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visits member for 1 year, 10 months
seen Dec 14 at 22:36

Jul
3
comment Is there a better way than zebra stripes
I would've loved to see double striped also included in the table as well as some timing data (I'd think that plain tables would particularly lead to much longer answering times). Still very cool research.
May
28
comment Why do door knobs still exist?
I've seen the two cats of my friends open doors by jumping up and catching the handle - it got that bad that they now have to lock their front door all the time to avoid the cats getting out. So yep bad usability can be an advantage. On the other hand seeing a cat hang on a door handle is entertainment for hours.
May
22
awarded  Commentator
May
22
comment How to prevent users using your app while driving?
And a "professional carpenter" should know better than to get his fingers into a buzz saw, but it still happens and we have protection for that now. A "professional programmer" should never dereference a null pointer, but it still happens every day and we have now languages that catch that behavior and don't result in undefined behavior. And.. well I could go on until the end of all day, why this is handwaving. Heck never read about all those aviation and nuclear accidents that were caused by professionals due to bad design? Humans are imperfect, accept it and design for it.
May
22
comment How to prevent users using your app while driving?
It depends solely on the app. If this is for example an app used by cab drivers (well those privatized taxi services) there would be no use case at all where a passenger would ever need to use the app. In such a case making it impossible to use it while driving would have saved at least one life in the last few months - and that's just the one case that was in the media and I saw..
May
4
comment Why are the profile pictures rounded nowadays?
@jff True, but I find the example pictures demonstrate quite nicely how the actual person is more prominently featured (to me at least) in the round than square pictures.
Apr
25
comment Allowing every password of 6+ characters. Good practice?
Hmm bloomfilters would have to take care of the usual trivial replacements (e->3) and other canonicalizations beforehand but yes should work. 10kb of data seems quite big anyhow, that should allow you to store the ~2k most used words without any compression to begin with. You'd need different bloomfilters for all different grammar groups though for grammatical analysis to work. Here's the paper btw.
Apr
22
comment Allowing every password of 6+ characters. Good practice?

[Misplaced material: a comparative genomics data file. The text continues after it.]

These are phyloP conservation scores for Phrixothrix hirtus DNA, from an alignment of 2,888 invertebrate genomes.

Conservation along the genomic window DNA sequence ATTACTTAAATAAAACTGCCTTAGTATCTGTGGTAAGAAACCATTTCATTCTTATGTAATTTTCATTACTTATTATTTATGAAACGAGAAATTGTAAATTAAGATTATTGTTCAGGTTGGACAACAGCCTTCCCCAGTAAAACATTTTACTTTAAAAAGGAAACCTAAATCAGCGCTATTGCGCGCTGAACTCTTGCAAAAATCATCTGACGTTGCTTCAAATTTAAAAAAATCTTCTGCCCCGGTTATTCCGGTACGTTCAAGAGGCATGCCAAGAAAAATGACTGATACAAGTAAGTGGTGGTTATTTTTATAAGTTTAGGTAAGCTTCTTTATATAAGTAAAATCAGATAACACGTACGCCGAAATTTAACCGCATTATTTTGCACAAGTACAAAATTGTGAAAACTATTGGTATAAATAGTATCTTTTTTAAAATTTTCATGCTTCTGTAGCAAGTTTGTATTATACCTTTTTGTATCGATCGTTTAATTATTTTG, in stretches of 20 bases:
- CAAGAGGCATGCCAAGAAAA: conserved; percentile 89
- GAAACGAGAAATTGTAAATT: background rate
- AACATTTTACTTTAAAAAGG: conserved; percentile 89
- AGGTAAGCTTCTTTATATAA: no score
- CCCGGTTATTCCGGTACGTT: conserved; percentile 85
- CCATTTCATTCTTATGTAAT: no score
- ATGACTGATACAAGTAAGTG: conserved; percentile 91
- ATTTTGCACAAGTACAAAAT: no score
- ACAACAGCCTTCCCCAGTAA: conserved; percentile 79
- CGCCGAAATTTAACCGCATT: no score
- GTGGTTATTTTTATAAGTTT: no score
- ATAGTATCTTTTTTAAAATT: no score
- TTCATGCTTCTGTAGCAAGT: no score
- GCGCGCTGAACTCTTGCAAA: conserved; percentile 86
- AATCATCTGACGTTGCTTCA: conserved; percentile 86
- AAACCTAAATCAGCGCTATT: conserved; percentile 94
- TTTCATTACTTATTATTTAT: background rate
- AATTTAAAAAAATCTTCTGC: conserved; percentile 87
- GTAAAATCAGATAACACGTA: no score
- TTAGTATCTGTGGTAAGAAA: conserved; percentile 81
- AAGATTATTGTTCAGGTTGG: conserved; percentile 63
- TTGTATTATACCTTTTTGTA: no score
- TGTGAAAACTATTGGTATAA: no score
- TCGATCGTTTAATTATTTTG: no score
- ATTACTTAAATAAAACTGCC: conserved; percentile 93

I'll see if I can find the paper (MIT I think?) where people created rules for popular tools to crack those kind of passwords. That would be a good starting point, not sure how complicated an implementation of this would be (and you'd need an annotated dictionary.. mhm). Tempting to write an algorithm that takes that into account actually.
Apr
22
comment Allowing every password of 6+ characters. Good practice?
If it were 4 randomly chosen dictionary words you'd be absolutely right. The problem arises from the fact that it's an grammatically correct sentence (and just trivial replacements), which constrains the search space immensely. And yes you can teach a computer those rules. Although I think most popular tools don't have them built-in so far.
Apr
21
comment Allowing every password of 6+ characters. Good practice?
@R. Rereading it, you're absolutely right, some parts of my answer were purely in my head. My comment was only about length alone can be good enough as security requirement not about the "xkcd method". Should I delete the comment to not confuse other people or would that be in bad taste to hide "evidence" after being called out on it?
Apr
21
comment Allowing every password of 6+ characters. Good practice?
The plugin doesn't seem to take dictionary attacks together with grammatical analysis into account. 'mX/%S" (7 random printable ASCII characters) is definitely stronger than What a n1c3 day. despite the second one being more than double the size.
Apr
21
comment Allowing every password of 6+ characters. Good practice?
There was a paper that showed that if you actually use a grammatically correct english sentence the search space is small enough that you can crack sentences with 20 letters (or something like that). So it's not that clear cut. But in practice probably still better than what your usual user would pick otherwise.
Apr
14
comment What is the best way to inspire users to choose strong password?
This is horrible advice all around. The 2 "problems" given (users may leave a note on their desk or may let their browser/pw manager save them) are extremely good ideas! #1: If an attacker has physical access to your machine you have lost whatever you do, even if you use truecrypt on your whole HDD and secure boot. #2: A virus/trojan that can read the browser's pw file already has to be elevated (assuming the permissions/ACLs are correctly set; you'd hope so in any case) which means it's game over anyhow. "mycat81" would probably be cracked by any modern hardware in a few hours tops.
Feb
14
awarded  Supporter